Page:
The secret, we tell them, lies in connecting donors to the specific and general — in the same appeal.

Let me give you an example. Assume your organization is working to address a really big problem — say, eliminating hunger in the United States. Such a goal, and the language used to articulate it, can be hard for people to process. In our years of testing fundraising appeals, we've found that potential supporters often don’t understand or respond to messages asking them to support such an ambitious goal. Why? It's too big. What's the point of making a donation if you don't believe your donation will make a dent in the problem it's meant to address?

For a lot of nonprofits, a not atypical scenario looks like this:

  1. A donor — let's call her Margaret — receives a direct-mail appeal asking her to support Organization X, which is working to eliminate hunger in the United States: "Won't you help us end hunger?"
  2. Because she's a compassionate person, Margaret is a little overwhelmed. She isn't a celebrity activist or a deep-pocketed philanthropist, and she only has a couple of hundred dollars set aside for charitable giving. So many people in America struggle with hunger and food insecurity — how can her small donation possibly help?
  3. Margaret decides not to make a donation because she doesn't think it will make a difference.

Instead, we counsel our clients to tell the story of one individual who has been helped by their organization, in the belief that it's easier for a donor to grasp the specific rather than the general. Here's what that might look like:

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5 Mistakes You’re Making With Your Awareness Campaigns

August 29, 2017

Yell_at_earth_pc_1600_clrWith the busiest fundraising season fast approaching, nonprofit leaders everywhere should be spending much of their time thinking about their end-of-year fundraising campaigns. But when fundraising isn't top of mind, nonprofit leaders often turn their attention to another type of activity: the awareness campaign./p>

Awareness campaigns typically are defined as a sustained effort to educate individuals and boost public awareness about an organization's cause or issue. And in almost every instance they should:

  • target people who share your organization's beliefs and values;
  • educate those potential supporters about your issue or cause; and
  • generate new contacts for your donor database.

A well-executed awareness campaign will accomplish all three of those goals. But there's a caveat: awareness campaigns are easy to get wrong. And who needs that? So what should your organization be doing — and not doing — to raise awareness and acquire new donors? Read on to see whether you're making any of these common mistakes:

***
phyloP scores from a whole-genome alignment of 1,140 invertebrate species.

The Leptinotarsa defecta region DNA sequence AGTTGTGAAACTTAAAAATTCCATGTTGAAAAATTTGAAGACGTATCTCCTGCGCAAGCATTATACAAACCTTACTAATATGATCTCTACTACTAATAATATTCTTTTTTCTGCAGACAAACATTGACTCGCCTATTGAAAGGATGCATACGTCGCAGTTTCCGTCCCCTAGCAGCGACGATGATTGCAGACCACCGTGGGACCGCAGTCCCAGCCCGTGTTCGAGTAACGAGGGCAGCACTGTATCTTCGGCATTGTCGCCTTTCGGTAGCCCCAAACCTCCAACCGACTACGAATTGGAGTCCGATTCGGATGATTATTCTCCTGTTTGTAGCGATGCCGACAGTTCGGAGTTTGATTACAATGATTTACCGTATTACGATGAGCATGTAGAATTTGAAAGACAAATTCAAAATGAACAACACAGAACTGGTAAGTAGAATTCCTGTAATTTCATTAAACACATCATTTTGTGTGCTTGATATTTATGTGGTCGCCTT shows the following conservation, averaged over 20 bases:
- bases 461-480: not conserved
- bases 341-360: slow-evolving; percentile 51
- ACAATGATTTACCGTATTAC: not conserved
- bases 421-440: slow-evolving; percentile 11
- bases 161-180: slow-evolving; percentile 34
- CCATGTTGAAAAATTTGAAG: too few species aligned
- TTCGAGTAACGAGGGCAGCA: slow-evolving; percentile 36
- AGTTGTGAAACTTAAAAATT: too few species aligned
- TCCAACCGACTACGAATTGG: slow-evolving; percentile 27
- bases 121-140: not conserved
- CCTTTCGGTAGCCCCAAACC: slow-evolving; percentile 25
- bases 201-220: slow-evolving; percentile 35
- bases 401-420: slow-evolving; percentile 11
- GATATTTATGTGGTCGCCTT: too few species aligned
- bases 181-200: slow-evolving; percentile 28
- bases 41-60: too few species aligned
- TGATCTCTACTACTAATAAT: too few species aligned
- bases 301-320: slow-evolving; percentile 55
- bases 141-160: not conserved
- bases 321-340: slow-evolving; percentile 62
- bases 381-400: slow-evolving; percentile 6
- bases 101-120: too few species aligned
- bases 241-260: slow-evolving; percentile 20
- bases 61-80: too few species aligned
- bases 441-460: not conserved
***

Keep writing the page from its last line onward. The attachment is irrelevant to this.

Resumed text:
1. Your definition of success is too narrow; One of the most common misconceptions about awareness campaigns is that they should be mounted for the sole purpose of, well, raising awareness. But while an awareness campaign can be focused on awareness, there's actually a lot more involved: education (teaching the public about your issue or cause), explaining current events (and how they connect to your issue and efforts), and engagement (soliciting a low-level action on behalf of your organization or cause).

2. You didn't include an action in your materials. Regardless of your issue or cause, an awareness campaign should be designed to move potential supporters from interest to action — that is, from having a general interest in your issue to actually stepping up and doing something on behalf of the issue or cause. The thing to remember about actions in awareness campaigns is that they should be low level. While it's possible someone previously unfamiliar with your organization might be willing to sign up as a volunteer or donate on the spot, it's not usually the case (and shouldn't be something you count on). Instead, actions should be "stepped" like the rungs on a ladder: they should start small and increase in intensity/commitment over time, ultimately leading to concrete support (of time and/or money) for your organization or cause.

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Weekend Link Roundup (August 26-27, 2017)

August 28, 2017

Our weekly roundup of noteworthy items from and about the social sector. For more links to great content, follow us on Twitter at @pndblog....

Harvey-goes-82517_0Disaster Relief

Harvey has slammed into the Texas Gulf Coast and flooding from the rainfall accompanying the storm appears to be as bad, if not worse, than predicted. NPR has put together a very helpful list of sites and resources for those who would like to help.

Fundraising

The team behind the Fundly blog shares five tips aimed at helping your organization improve its crowdfunding goals. 

International Affairs/Development

The UN Sustainable Development Goals are a framework for what might just be the most ambitious development effort ever. And if that effort is to succeed, every dollar contributed toward one of the goals needs to be spent effectively. On the Triple Pundit site, Mandy Ryan, managing director at Changing Our World, has some good tips for companies looking to align their citizenship work with the SDGs.